IT Policies

Are your end users getting more tech savvy?

You're used to poking fun (gently, I'm sure) at your end users' screw-ups. But do you ever want to hand out gold stars to some of them? In general, do you see any overall improvement in the computer skills of your users? Take the poll and let us know your perspective on the current state of end-user tech savvy.

IT pros, especially those in user-support roles, get a big kick out of the flubs and generally clueless behavior of their end users. Let's face it -- it's more fun to tell jokes about the dumb things users do than it is to praise superstars. Plus, it's a good way to blow off steam when work is stressing you out. But just to be different, let's consider the opposite issue and give credit where it's due.

Do you have well-placed end users who actually run interference for you by being able to answer their coworkers' questions or troubleshoot simple issues? When a cube denizen declares that his monitor is broken, is there someone you can count on to ask him if it's powered on before he files a help-desk ticket? Or even more rare, do you have an office full of users who you think are generally pretty computer savvy, allowing you more time to attend to the real challenges of keeping the technology hopping?

I think users often exhaust the knowledge of their coworkers before giving up and contacting the help desk. Personally, I always pester my fellow editor Mark Kaelin first (and he can't avoid me -- I mean, he's literally right there!). Poor guy. (See Toni Bowers' recent post.)

So, here's your chance to throw around a little praise for your tech-stars among users, or share a story of when one of them actually stumbled across a solution to something you'd been scratching your head over. Are we going to hear crickets?

Take the poll below and let us know if you've noticed any shift in general computer-savviness on the part of end users over the years (for those of you who've been around awhile, especially). Perhaps the explosion in consumer technologies and gadgets has raised the level of computer smarts? In a related poll that ran recently in the Microsoft Office blog, the results were almost evenly split between IT pros who rated their users as "self-sufficient" and "barely skilled." Interesting.

About

Selena has been at TechRepublic since 2002. She is currently a Senior Editor with a background in technical writing, editing, and research. She edits Data Center, Linux and Open Source, Apple in the Enterprise, The Enterprise Cloud, Web Designer, and...

11 comments
dsteinschneider
dsteinschneider

I deploy technology to small businesses. A small percentage of firms really run with it but most level off at a surprisingly basic stage. Over time the latter slowly improve their capacity to sustain more complex systems if continually prodded. Sometimes the effort hinges on exceptional individuals who are difficult to replace when they leave. When discussing this issue the old saw about how amazing young people are with technology comes up. I'm not seeing that at all, if anything I've noticed decreasing technology aptitude. In these times of high unemployment an interesting statistic is that we have millions of unemployed but also millions of unfilled job openings.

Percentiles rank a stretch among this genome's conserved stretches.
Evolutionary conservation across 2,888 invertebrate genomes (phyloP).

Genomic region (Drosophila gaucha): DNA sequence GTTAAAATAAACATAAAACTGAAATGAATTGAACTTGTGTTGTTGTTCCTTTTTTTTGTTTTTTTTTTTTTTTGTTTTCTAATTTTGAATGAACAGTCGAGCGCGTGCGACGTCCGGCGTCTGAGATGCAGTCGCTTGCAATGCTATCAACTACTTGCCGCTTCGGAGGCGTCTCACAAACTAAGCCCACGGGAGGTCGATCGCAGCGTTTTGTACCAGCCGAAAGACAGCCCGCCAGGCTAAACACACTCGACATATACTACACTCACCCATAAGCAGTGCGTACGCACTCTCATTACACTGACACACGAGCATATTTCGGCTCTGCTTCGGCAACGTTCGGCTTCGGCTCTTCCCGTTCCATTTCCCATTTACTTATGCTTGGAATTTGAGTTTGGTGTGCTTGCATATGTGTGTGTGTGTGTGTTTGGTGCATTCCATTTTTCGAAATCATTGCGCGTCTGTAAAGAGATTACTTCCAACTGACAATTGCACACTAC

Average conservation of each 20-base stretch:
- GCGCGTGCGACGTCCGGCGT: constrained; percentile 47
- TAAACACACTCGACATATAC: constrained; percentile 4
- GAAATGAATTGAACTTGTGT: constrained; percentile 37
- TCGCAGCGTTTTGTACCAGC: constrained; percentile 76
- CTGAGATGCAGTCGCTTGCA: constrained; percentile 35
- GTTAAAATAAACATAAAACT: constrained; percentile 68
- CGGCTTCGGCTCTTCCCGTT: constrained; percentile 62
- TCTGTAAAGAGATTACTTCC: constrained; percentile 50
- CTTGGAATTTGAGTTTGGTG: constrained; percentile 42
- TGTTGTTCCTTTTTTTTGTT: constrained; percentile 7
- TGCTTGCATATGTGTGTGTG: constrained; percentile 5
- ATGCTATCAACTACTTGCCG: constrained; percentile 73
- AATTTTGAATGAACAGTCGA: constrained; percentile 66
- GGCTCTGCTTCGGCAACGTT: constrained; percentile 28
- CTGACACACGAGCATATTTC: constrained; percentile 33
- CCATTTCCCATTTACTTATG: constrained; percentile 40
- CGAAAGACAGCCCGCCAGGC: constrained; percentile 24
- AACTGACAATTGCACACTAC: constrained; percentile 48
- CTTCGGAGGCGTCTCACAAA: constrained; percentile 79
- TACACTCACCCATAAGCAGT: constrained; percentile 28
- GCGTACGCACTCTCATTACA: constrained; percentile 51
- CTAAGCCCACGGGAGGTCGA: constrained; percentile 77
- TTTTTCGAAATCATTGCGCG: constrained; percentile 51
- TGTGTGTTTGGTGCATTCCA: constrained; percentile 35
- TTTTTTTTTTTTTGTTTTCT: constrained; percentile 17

csmith.kaze
csmith.kaze

They haven't. our 21 year olds and our 65 years olds are both about as "tech savvy". I work in the medical field, so I see just about every kind of people. Some get it, most don't. Doesn't matter about age or length of time using computers.

mhuthwaite
mhuthwaite

I definitely see a trend in end users believing they are more tech saavy. The issue I find is they are becoming tech saavy on home PCs, not corporate IT. Different policies, processes, and configurations apply to the corporate domain, and unfortunately, the end users feel they know better then IT in many instances. Paul passed a comment about the help-less desk. I have heard these same gripes in many organizations, but what end users fail to realize is that the HD must be generic to encompass all levels of users. They start with the basics, and move toward more complex troubleshooting. I often find the "saavy" ones are the first to say I did this or that so let's just skip that step, because "they know best". Those same users don't realize that the command they ran or scan they did never ran because they didn't have administrative rights. So yes, users are becoming more saavy, but instead of making the HD more efficient, they actually make it more difficult for them to their jobs both in how they talk to the agents and in the fixes they tried to apply on their own before calling for support. Here's the best analogy I can give: If you break your arm and go to the Dr. he puts a cast on, the arm heals, you feel better. If months later your arm hurts the same way it did when you broke it, you don't put a cast on yourself, do you? No, you go back to the doctor, and they ask a bunch of questions about what you've done since then, and then they make the right medical decision for you.

GSG
GSG